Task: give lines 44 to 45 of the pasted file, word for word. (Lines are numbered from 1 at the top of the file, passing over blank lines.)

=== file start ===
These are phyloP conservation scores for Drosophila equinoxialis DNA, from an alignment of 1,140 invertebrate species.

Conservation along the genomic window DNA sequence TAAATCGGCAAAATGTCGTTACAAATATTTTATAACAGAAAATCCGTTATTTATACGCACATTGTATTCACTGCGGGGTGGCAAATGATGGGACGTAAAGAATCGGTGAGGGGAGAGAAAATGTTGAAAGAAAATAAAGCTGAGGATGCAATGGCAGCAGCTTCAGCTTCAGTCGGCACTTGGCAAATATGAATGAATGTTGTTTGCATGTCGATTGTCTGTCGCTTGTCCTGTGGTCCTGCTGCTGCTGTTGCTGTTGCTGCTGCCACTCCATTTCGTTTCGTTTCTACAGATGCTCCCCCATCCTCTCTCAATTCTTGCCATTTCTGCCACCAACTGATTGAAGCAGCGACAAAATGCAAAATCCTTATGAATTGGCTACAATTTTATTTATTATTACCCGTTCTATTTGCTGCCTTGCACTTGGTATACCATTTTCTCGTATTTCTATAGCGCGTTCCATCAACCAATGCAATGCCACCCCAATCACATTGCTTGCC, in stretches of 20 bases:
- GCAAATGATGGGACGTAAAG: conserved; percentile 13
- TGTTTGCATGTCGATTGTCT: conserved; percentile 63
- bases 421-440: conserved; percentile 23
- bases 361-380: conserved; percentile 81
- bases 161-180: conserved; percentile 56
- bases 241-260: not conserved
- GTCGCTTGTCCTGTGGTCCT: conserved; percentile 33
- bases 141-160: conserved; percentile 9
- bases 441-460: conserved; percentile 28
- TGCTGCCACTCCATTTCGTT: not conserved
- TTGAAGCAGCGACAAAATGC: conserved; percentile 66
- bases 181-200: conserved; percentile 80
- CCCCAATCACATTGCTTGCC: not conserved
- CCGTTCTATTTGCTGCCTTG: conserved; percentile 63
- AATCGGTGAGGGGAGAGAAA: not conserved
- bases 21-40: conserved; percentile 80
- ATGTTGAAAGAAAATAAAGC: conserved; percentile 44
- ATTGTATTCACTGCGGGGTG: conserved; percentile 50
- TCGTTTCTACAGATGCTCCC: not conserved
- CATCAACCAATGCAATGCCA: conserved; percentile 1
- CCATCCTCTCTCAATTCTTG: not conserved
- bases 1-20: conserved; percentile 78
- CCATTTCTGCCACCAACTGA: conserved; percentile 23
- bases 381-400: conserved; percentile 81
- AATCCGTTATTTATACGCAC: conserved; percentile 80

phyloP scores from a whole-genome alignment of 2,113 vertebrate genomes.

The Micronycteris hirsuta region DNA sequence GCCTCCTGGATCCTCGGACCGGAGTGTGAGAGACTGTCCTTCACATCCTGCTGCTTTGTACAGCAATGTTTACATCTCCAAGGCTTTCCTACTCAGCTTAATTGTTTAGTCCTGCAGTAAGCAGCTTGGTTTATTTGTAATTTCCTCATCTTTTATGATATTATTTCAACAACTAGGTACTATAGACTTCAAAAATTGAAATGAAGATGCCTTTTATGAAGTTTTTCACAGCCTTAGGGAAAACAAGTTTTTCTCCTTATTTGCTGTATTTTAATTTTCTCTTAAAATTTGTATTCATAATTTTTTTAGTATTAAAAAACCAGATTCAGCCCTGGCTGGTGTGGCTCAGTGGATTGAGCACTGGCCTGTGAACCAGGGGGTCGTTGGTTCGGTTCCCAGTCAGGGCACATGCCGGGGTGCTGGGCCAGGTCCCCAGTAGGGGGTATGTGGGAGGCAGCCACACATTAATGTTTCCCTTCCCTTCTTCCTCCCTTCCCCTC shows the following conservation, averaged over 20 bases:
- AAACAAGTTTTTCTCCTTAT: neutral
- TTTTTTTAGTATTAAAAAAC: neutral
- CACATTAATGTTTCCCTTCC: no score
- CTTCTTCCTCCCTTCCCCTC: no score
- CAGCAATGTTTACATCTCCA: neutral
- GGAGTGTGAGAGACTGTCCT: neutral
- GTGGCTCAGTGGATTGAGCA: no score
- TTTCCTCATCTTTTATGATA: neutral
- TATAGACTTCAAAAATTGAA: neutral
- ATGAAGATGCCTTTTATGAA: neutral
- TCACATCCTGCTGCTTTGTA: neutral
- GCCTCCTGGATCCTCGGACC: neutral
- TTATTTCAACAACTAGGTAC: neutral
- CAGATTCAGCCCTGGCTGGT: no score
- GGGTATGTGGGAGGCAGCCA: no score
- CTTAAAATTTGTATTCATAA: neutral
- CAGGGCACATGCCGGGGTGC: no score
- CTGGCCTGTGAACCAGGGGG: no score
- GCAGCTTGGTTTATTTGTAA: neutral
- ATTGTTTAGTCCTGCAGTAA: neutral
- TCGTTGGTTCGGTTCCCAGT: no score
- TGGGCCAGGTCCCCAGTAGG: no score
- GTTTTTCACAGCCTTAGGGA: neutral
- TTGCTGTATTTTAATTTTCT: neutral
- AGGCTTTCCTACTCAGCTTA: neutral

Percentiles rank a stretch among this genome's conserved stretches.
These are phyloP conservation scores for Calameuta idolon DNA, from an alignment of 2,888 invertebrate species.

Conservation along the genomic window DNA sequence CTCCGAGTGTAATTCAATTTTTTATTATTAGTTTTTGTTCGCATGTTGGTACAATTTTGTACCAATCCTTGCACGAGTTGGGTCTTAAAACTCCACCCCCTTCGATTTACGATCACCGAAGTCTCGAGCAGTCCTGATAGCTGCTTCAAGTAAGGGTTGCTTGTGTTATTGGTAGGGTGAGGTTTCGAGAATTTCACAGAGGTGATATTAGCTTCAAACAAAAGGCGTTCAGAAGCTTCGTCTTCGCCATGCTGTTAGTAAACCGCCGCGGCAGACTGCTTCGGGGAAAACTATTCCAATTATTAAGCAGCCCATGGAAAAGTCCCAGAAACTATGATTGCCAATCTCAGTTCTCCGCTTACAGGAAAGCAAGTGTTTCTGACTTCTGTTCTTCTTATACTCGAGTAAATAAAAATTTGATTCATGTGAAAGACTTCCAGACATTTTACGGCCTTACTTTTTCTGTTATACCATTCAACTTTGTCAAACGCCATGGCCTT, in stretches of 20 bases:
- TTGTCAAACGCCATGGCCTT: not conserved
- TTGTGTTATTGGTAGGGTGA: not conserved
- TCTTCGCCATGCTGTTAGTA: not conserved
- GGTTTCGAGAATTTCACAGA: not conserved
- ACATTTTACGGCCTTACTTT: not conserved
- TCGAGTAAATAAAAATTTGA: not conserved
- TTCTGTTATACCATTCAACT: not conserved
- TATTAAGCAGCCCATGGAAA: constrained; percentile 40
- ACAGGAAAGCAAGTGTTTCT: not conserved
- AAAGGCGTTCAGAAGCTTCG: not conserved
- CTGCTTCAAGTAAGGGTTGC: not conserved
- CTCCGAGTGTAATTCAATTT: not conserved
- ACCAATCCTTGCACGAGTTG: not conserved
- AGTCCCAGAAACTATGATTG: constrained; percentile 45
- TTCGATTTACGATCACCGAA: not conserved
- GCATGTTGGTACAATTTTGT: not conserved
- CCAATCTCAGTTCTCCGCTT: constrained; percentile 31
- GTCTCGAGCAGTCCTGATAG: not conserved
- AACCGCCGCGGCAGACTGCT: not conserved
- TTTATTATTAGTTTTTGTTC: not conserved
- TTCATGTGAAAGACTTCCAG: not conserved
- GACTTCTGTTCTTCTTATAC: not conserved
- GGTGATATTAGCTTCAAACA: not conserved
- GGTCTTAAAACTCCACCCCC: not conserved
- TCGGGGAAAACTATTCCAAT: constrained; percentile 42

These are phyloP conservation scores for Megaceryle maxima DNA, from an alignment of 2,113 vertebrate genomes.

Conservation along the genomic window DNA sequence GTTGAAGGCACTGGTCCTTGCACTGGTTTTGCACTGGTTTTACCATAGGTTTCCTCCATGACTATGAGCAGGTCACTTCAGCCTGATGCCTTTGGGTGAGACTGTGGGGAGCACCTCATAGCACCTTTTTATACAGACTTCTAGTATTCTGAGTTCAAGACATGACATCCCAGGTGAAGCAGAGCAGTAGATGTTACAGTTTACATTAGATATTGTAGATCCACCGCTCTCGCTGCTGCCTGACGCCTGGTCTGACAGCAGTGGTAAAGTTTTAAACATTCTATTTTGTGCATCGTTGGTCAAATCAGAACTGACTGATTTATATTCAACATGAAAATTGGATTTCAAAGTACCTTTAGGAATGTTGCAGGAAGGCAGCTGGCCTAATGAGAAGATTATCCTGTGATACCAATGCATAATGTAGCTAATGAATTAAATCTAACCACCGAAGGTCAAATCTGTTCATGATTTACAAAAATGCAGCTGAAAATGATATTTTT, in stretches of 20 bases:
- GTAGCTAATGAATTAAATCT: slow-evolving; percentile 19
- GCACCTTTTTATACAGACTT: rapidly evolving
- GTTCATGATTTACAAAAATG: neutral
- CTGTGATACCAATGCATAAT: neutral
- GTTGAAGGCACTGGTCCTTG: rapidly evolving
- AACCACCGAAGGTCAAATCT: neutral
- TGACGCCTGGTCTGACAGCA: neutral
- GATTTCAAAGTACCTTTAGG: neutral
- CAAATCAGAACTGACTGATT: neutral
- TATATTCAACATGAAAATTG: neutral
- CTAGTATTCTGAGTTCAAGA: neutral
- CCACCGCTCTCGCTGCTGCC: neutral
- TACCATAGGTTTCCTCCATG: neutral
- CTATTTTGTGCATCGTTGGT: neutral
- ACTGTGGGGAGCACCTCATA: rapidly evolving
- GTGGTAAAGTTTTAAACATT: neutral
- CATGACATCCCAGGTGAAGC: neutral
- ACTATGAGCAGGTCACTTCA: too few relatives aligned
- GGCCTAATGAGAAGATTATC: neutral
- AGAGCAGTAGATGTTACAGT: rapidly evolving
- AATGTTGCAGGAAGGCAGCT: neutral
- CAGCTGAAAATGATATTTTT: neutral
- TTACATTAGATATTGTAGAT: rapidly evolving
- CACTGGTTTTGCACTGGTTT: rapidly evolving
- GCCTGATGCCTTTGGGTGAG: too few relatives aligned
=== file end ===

- GGGTATGTGGGAGGCAGCCA: no score
- CTTAAAATTTGTATTCATAA: neutral